The classification of organisms into groups, taxonomy, has taken a step forward thanks to work by researchers at the University of Queensland. Led by Professor Philip Hugenholtz, the team approached classification through genetics and reconstructed an evolutionary tree with metagenomics, in which bacterial genomes were sequenced using samples taken directly from the environment. Reported in Nature Biotechnology, this approach aims to generate a more accurate, complete spectrum of data representing the true structure of bacteria’s tree of life.
This taxonomic research, said Hugenholtz, helps understand how living things are connected. "Taxonomy helps us classify living things by arranging them in a hierarchy from closely to distantly related organisms according to ranks, such as species, genus, family, order, class, phylum, and domain," he explained. "It's a system that helps us understand how organisms are related to each other, just like we do for time - using seconds, minutes, hours, and so on - or for geographic locations, using a street number, street, suburb, state, and country."
Professor Hugenholtz, of UQ's School of Chemistry and Molecular Biosciences and the Australian Centre for Ecogenomics (ACE), said scientists tend to agree that evolutionary relationships are an obvious way to classify organisms, but there are many mistakes in bacterial taxonomy because of historical problem
"This is mainly because microbial species have very few distinctive physical features, meaning that there are thousands of historically misclassified species," he added. "It's also compounded by the fact that we can't yet grow the great majority of microorganisms in the laboratory, so have been unaware of them until quite recently."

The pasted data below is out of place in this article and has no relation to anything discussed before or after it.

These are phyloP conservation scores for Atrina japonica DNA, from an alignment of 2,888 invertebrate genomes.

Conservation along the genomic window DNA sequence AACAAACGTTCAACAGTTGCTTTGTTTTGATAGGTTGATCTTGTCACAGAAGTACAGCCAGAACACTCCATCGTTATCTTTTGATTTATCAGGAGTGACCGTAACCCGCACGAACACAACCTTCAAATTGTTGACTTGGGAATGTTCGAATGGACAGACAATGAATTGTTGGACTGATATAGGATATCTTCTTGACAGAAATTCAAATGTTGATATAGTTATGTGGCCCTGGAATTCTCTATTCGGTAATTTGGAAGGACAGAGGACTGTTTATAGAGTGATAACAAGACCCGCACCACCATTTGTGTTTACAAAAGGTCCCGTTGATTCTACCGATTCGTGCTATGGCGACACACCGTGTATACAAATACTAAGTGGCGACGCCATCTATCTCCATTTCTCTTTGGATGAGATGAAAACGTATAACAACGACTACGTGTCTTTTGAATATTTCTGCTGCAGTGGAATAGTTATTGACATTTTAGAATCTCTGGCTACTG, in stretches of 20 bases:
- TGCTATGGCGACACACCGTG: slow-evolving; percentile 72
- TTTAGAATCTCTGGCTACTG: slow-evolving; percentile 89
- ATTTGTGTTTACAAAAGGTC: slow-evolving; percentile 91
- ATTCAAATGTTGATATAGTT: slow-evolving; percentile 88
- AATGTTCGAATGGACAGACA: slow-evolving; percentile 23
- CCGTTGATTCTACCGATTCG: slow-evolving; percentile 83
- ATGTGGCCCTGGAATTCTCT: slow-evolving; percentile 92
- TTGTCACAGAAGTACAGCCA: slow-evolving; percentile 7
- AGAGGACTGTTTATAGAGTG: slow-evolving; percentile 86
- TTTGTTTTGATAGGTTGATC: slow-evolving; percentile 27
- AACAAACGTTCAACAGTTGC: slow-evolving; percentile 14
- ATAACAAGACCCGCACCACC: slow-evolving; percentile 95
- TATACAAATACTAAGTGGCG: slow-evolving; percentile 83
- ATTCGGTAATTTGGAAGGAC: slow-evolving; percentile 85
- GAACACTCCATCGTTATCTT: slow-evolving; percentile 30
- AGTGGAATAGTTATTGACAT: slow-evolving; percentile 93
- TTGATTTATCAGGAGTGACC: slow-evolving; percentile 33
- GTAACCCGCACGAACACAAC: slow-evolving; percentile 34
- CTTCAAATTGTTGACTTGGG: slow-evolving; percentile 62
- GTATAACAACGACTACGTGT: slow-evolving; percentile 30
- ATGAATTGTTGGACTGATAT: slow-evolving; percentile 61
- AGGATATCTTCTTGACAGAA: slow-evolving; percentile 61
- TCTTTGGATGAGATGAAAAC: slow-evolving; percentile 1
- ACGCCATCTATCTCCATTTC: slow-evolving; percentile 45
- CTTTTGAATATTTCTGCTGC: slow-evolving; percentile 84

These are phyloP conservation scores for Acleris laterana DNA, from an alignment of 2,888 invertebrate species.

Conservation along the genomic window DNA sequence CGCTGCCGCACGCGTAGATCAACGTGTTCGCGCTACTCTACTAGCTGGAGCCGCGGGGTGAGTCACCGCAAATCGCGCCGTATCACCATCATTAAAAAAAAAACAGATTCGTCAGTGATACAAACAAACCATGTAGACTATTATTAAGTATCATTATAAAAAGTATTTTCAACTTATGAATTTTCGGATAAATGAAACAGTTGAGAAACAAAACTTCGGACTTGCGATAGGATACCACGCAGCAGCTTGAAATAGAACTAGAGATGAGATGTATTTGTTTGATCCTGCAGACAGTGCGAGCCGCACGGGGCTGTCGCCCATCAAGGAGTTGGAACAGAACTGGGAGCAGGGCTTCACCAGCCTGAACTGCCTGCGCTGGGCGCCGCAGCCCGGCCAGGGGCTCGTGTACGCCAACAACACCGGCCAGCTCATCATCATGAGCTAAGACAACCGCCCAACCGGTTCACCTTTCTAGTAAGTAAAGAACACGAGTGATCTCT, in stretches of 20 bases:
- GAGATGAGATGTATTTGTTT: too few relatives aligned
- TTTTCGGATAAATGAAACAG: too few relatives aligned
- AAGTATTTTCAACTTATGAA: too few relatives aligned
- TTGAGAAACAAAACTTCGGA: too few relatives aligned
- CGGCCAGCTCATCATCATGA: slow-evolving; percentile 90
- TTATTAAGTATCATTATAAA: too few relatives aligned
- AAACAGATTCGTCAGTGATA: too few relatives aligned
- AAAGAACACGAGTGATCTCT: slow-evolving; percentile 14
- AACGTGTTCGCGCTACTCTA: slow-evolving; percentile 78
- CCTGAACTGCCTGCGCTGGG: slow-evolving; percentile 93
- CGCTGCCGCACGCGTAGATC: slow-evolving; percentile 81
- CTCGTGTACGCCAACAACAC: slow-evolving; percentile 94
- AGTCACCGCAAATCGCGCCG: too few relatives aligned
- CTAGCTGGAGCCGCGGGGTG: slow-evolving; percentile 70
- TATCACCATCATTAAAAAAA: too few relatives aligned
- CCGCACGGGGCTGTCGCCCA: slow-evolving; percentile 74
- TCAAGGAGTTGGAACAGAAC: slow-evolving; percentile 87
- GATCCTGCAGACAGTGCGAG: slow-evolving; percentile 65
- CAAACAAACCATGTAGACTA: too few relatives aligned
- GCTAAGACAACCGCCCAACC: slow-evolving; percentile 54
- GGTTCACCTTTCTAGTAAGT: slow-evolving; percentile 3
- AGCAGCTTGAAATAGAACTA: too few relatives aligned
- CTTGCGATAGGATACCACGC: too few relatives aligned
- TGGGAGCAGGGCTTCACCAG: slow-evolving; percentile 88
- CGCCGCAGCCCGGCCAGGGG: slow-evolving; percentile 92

One team member, lead software developer Dr. Donovan Parks, credits exciting recent advances in genetic sequencing technology with helping to reframe the bacterial kingdom. "It's developed to a remarkable degree, and we can now get the entire genetic blueprints of hundreds of thousands of bacteria, including bacteria that have not yet been grown in the lab," he said.
The genomic data enabled the investigators to create an evolutionary tree of bacteria that was based on 120 genes that are commonly shared, or conserved, among bacterial species.
"This tree helped us create a standardized model, where we fixed all of the misclassifications and made the evolutionary timelines between bacterial groups consistent," Dr. Parks said. "For example, the genus Clostridium has been a dumping ground for rod-shaped bacteria that produce spores inside their cells, so we reclassified this group into 121 separate genus groups across 29 different families. We've given bacterial classification a complete makeover, and we're delighted that the scientific community is just as excited about this as we are."
In the video, Hugenholtz discusses his research into what has been nicknamed microbial dark matter - unknown or unnamed bacterial species. His work builds on basic research that established microbiology as an important field; when scientists learned that DNA is shared as a basic unit of life among all organisms on earth, they knew that microbes were an essential part of the tree of life, and worth studying.